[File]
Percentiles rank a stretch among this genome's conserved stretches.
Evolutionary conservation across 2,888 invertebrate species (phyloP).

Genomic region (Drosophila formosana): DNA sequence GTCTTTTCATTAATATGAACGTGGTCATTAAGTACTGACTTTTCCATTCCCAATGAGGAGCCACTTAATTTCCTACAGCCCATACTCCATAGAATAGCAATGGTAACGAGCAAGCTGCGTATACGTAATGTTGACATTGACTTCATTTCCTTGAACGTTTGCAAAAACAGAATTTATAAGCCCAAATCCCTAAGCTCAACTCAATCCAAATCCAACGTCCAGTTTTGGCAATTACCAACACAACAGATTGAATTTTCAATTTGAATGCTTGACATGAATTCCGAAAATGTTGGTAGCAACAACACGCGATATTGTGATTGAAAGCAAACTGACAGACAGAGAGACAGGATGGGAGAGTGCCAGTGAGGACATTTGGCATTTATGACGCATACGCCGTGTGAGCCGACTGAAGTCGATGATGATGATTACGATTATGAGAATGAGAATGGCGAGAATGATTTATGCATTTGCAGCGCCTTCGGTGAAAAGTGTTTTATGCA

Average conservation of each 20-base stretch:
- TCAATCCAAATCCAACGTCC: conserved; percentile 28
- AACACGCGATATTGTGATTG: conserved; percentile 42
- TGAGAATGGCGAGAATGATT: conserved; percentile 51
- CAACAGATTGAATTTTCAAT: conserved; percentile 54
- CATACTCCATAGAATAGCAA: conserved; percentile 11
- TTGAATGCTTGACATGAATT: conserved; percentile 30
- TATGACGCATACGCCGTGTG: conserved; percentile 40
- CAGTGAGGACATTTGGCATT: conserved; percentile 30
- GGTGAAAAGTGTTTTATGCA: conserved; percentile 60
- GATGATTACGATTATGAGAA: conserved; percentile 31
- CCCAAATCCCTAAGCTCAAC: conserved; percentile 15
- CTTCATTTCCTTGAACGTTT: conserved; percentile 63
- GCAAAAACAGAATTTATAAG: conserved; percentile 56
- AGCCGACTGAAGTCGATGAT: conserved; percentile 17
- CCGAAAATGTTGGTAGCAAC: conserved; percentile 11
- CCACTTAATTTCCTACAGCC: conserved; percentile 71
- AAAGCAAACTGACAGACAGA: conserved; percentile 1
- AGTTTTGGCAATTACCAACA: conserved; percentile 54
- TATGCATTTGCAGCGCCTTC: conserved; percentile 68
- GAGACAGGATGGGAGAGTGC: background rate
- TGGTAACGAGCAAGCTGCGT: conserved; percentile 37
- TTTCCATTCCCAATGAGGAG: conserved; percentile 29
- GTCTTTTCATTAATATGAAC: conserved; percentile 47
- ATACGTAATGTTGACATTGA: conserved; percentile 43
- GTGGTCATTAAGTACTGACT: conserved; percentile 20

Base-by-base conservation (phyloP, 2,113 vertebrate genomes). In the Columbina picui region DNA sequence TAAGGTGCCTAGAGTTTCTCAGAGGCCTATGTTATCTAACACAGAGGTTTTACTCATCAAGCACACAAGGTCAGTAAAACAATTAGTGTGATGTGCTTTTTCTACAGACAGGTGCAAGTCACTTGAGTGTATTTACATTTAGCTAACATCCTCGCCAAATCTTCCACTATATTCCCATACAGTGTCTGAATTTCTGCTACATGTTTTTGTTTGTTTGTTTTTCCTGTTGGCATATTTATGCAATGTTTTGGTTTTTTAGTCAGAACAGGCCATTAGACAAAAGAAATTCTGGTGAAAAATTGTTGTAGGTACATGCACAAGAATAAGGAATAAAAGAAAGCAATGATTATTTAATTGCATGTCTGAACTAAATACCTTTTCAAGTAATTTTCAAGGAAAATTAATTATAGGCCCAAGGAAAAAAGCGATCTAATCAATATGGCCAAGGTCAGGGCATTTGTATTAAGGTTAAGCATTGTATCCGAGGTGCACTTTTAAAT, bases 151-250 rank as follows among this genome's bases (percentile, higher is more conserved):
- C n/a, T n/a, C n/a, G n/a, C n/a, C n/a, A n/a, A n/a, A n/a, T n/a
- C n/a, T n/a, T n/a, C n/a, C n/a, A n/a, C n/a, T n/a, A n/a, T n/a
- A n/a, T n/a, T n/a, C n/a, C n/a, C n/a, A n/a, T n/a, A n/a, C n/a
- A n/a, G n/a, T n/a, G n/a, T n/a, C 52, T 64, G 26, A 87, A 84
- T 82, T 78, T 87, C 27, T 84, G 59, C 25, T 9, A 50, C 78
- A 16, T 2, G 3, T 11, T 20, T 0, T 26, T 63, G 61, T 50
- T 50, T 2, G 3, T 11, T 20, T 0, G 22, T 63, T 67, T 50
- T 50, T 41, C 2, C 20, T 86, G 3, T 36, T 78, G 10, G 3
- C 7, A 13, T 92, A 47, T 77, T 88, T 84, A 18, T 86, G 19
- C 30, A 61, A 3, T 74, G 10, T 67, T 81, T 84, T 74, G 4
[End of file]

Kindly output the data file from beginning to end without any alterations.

Percentiles rank a stretch among this genome's conserved stretches.
Evolutionary conservation across 2,888 invertebrate species (phyloP).

Genomic region (Drosophila formosana): DNA sequence GTCTTTTCATTAATATGAACGTGGTCATTAAGTACTGACTTTTCCATTCCCAATGAGGAGCCACTTAATTTCCTACAGCCCATACTCCATAGAATAGCAATGGTAACGAGCAAGCTGCGTATACGTAATGTTGACATTGACTTCATTTCCTTGAACGTTTGCAAAAACAGAATTTATAAGCCCAAATCCCTAAGCTCAACTCAATCCAAATCCAACGTCCAGTTTTGGCAATTACCAACACAACAGATTGAATTTTCAATTTGAATGCTTGACATGAATTCCGAAAATGTTGGTAGCAACAACACGCGATATTGTGATTGAAAGCAAACTGACAGACAGAGAGACAGGATGGGAGAGTGCCAGTGAGGACATTTGGCATTTATGACGCATACGCCGTGTGAGCCGACTGAAGTCGATGATGATGATTACGATTATGAGAATGAGAATGGCGAGAATGATTTATGCATTTGCAGCGCCTTCGGTGAAAAGTGTTTTATGCA

Average conservation of each 20-base stretch:
- TCAATCCAAATCCAACGTCC: conserved; percentile 28
- AACACGCGATATTGTGATTG: conserved; percentile 42
- TGAGAATGGCGAGAATGATT: conserved; percentile 51
- CAACAGATTGAATTTTCAAT: conserved; percentile 54
- CATACTCCATAGAATAGCAA: conserved; percentile 11
- TTGAATGCTTGACATGAATT: conserved; percentile 30
- TATGACGCATACGCCGTGTG: conserved; percentile 40
- CAGTGAGGACATTTGGCATT: conserved; percentile 30
- GGTGAAAAGTGTTTTATGCA: conserved; percentile 60
- GATGATTACGATTATGAGAA: conserved; percentile 31
- CCCAAATCCCTAAGCTCAAC: conserved; percentile 15
- CTTCATTTCCTTGAACGTTT: conserved; percentile 63
- GCAAAAACAGAATTTATAAG: conserved; percentile 56
- AGCCGACTGAAGTCGATGAT: conserved; percentile 17
- CCGAAAATGTTGGTAGCAAC: conserved; percentile 11
- CCACTTAATTTCCTACAGCC: conserved; percentile 71
- AAAGCAAACTGACAGACAGA: conserved; percentile 1
- AGTTTTGGCAATTACCAACA: conserved; percentile 54
- TATGCATTTGCAGCGCCTTC: conserved; percentile 68
- GAGACAGGATGGGAGAGTGC: background rate
- TGGTAACGAGCAAGCTGCGT: conserved; percentile 37
- TTTCCATTCCCAATGAGGAG: conserved; percentile 29
- GTCTTTTCATTAATATGAAC: conserved; percentile 47
- ATACGTAATGTTGACATTGA: conserved; percentile 43
- GTGGTCATTAAGTACTGACT: conserved; percentile 20

Base-by-base conservation (phyloP, 2,113 vertebrate genomes). In the Columbina picui region DNA sequence TAAGGTGCCTAGAGTTTCTCAGAGGCCTATGTTATCTAACACAGAGGTTTTACTCATCAAGCACACAAGGTCAGTAAAACAATTAGTGTGATGTGCTTTTTCTACAGACAGGTGCAAGTCACTTGAGTGTATTTACATTTAGCTAACATCCTCGCCAAATCTTCCACTATATTCCCATACAGTGTCTGAATTTCTGCTACATGTTTTTGTTTGTTTGTTTTTCCTGTTGGCATATTTATGCAATGTTTTGGTTTTTTAGTCAGAACAGGCCATTAGACAAAAGAAATTCTGGTGAAAAATTGTTGTAGGTACATGCACAAGAATAAGGAATAAAAGAAAGCAATGATTATTTAATTGCATGTCTGAACTAAATACCTTTTCAAGTAATTTTCAAGGAAAATTAATTATAGGCCCAAGGAAAAAAGCGATCTAATCAATATGGCCAAGGTCAGGGCATTTGTATTAAGGTTAAGCATTGTATCCGAGGTGCACTTTTAAAT, bases 151-250 rank as follows among this genome's bases (percentile, higher is more conserved):
- C n/a, T n/a, C n/a, G n/a, C n/a, C n/a, A n/a, A n/a, A n/a, T n/a
- C n/a, T n/a, T n/a, C n/a, C n/a, A n/a, C n/a, T n/a, A n/a, T n/a
- A n/a, T n/a, T n/a, C n/a, C n/a, C n/a, A n/a, T n/a, A n/a, C n/a
- A n/a, G n/a, T n/a, G n/a, T n/a, C 52, T 64, G 26, A 87, A 84
- T 82, T 78, T 87, C 27, T 84, G 59, C 25, T 9, A 50, C 78
- A 16, T 2, G 3, T 11, T 20, T 0, T 26, T 63, G 61, T 50
- T 50, T 2, G 3, T 11, T 20, T 0, G 22, T 63, T 67, T 50
- T 50, T 41, C 2, C 20, T 86, G 3, T 36, T 78, G 10, G 3
- C 7, A 13, T 92, A 47, T 77, T 88, T 84, A 18, T 86, G 19
- C 30, A 61, A 3, T 74, G 10, T 67, T 81, T 84, T 74, G 4